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'Monks are buried under the beer garden': The story of Franciscan Well Cork

How a monastic graveyard became one of Ireland’s first craft brewers.

Image: Franciscan Well

LONG BEFORE  YOUR local was stocking IPAs, Franciscan Well was opening its doors in Cork and helping kickstart a craft beer revolution.

“Our first batch was brewed in 1998, which means that this year is our twentieth anniversary,” explains Kate Clancy, marketing manager of Franciscan Well. “We are Ireland’s second oldest microbrewery. O’Hara’s would have been first, but we followed soon after.”

That year, Franciscan Well founder Shane Long launched Franciscan Well Brewery and Brew Pub on Cork’s North Mall. The pub-cum-brewery was built on the site of a Franciscan friary known as Shandon Friary, hence the name.

“We do actually have a well out the back as well,” adds Clancy. “It’s up against one of the stone walls.”

There would be a lot of stories around that well. People used to believe it had all these mystical powers. It used to get pilgrims down to the site. People used to believe it could cure ailments of the eyes and that’s why it used to get so many visitors.

The site is protected by Cork City Council meaning no modifications or changes can be made. As a result, there are ruins of the friary still visible. “There are stone walls in the beer garden and a lovely alleyway when you’re walking into the bar as well,” says Clancy.

And that’s not the only relic to be found in the beer garden.

“The monks are actually buried under the beer garden outside so we have a bit of a graveyard situation going on here,” laughs Clancy.

Franciscan Well was acquired by Molson Coors in 2013 and has ascended the ranks to become Ireland’s number one craft brewery. It has five beers in its portfolio including Chieftain IPA, Blarney Blonde, Rebel Red, Friar Weisse and Shandon Stout.

It continues to brew beer both on site at the original brew pub and at an additional facility located in Marina Commercial Park in Cork.

As craft beer has grown in popularity, Franciscan Well has become a tourist destination of sorts. Starting this month, the pub now conducts tasting tours three times per day.

Clancy attributes some of the tourist activity to a collaboration Franciscan Well did with Jameson back in 2014 entitled Jameson Caskmates.

The project saw Franciscan Well age stout in whiskey barrels while Jameson distilled whiskey in stout barrels. “Stout with a hint of whiskey and whiskey with a hint of stout.”

It was launched internationally and has proven enormously popular. Since then, many curious drinkers have poked their heads into Franciscan Well.

It’s two Cork brands working together. So you get a lot of the tourists going to Jameson and in return they’re coming here because they want to come to the source of where the stout produced.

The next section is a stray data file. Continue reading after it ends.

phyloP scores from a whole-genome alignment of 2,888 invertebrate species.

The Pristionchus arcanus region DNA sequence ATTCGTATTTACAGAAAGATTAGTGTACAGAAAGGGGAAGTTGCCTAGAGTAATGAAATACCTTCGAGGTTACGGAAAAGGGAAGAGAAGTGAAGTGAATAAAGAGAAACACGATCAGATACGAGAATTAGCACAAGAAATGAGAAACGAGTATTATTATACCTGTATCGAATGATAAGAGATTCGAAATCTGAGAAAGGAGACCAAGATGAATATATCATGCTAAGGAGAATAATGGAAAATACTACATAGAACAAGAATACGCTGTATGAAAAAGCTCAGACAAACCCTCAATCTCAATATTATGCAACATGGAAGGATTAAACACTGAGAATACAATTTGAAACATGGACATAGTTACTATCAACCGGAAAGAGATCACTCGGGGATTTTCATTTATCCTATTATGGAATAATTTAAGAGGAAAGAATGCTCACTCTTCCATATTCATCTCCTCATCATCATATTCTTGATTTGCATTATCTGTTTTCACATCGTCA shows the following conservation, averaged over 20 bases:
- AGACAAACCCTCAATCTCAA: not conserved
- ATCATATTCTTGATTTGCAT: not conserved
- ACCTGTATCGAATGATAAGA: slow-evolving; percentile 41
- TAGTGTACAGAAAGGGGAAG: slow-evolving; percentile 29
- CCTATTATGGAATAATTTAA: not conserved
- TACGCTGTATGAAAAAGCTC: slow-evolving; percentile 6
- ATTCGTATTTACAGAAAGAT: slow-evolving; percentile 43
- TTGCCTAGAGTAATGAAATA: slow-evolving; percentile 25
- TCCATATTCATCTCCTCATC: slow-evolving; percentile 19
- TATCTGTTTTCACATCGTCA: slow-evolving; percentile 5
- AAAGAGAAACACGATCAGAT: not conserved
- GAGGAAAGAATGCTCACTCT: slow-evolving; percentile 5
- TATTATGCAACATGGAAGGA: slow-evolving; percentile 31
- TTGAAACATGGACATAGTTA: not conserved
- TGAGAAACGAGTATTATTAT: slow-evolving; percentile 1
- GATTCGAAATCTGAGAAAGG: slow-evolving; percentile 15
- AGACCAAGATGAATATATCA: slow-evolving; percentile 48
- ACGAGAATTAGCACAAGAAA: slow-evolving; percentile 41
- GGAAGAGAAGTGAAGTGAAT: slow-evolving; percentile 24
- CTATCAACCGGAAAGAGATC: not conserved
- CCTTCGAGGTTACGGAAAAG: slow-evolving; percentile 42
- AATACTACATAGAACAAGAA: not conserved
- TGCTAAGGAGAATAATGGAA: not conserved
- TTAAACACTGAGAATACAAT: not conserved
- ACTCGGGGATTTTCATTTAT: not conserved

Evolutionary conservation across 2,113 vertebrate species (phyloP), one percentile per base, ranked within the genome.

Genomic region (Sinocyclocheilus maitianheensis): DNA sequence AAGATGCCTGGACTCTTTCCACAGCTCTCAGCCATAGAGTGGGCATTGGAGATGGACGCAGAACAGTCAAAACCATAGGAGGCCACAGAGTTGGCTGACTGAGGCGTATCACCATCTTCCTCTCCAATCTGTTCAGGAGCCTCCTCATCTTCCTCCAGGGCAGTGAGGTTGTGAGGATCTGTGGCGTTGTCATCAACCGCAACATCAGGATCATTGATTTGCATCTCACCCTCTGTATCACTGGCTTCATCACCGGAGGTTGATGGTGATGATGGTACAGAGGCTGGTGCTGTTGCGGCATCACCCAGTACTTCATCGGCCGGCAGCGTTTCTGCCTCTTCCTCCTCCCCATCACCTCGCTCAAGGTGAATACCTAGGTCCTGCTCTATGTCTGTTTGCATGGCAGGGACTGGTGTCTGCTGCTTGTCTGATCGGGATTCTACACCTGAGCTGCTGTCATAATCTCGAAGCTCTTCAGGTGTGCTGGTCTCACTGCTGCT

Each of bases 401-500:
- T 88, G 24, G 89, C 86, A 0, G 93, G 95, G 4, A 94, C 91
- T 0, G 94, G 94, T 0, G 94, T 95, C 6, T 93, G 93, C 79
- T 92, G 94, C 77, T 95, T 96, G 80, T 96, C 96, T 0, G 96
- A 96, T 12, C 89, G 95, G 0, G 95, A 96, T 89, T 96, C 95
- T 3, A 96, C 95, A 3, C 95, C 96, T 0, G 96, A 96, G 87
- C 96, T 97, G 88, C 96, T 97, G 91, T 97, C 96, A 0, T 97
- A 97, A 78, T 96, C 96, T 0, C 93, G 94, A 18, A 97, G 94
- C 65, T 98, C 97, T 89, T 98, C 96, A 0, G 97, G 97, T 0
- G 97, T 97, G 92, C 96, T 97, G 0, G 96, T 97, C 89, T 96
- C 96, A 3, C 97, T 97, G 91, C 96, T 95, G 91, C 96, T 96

Irlanda tiene rincones preciosos, y este además, cerveza artesana 🍻

A post shared by Eva Halley (@evitikis) on

 

Twenty years on and the pub is continuing to go from strength to strength. The woodfired pizza from Pompeii Pizza is a draw in and of itself, as is the beer garden. (“When people come to Franciscan Well, they come to sit in the beer garden.”)

Last Christmas, Franciscan Well decided to diversify and opened The Monk, an upstairs addition to the existing pub and brewery. It’s billed as the country’s first brewhouse cocktail bar.

The brewers and mixologists collaborated on a menu of unique beer-infused cocktails. But don’t worry, they’re not just putting beer into cocktails.

“They might get a Shandon Stout and make a reduction out of it and they might use it as a way of adding extra flavour into the cocktails,” Clancy explains. “Rebel Red, especially, if you reduce it down into a syrup, it’s lovely and sweet so it might be used instead of jam. It’s very different. There was a lot of experimentation.”

Clancy explains that it’s Franciscan Well’s way of remaining ahead of the curve in a landscape increasingly dominated by craft beer pubs.

“Shane could see that there was a gap in the market for this kind of brewhouse cocktail bar. Again it was just trying to stay ahead of the game as much as we can because craft beer is so popular now. We felt like we had to have an added element to stay ahead.”

That’s not to say it’s strayed from its roots, though.

Franciscan Well also regularly hosts craft beer events in which they invite independent craft breweries from around their country to showcase their wares.

A forthcoming event, Easter Beer and Spirit Festival, will see approximately twenty-five craft beer brands from around Ireland descend on the pub to man their own stalls and offer punters a chance to sample what’s on offer.

“But even at that, that’s us handpicking. There are about sixty or seventy breweries you could choose from.”

A far cry from when it all began in 1998.

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About the author:

Amy O'Connor

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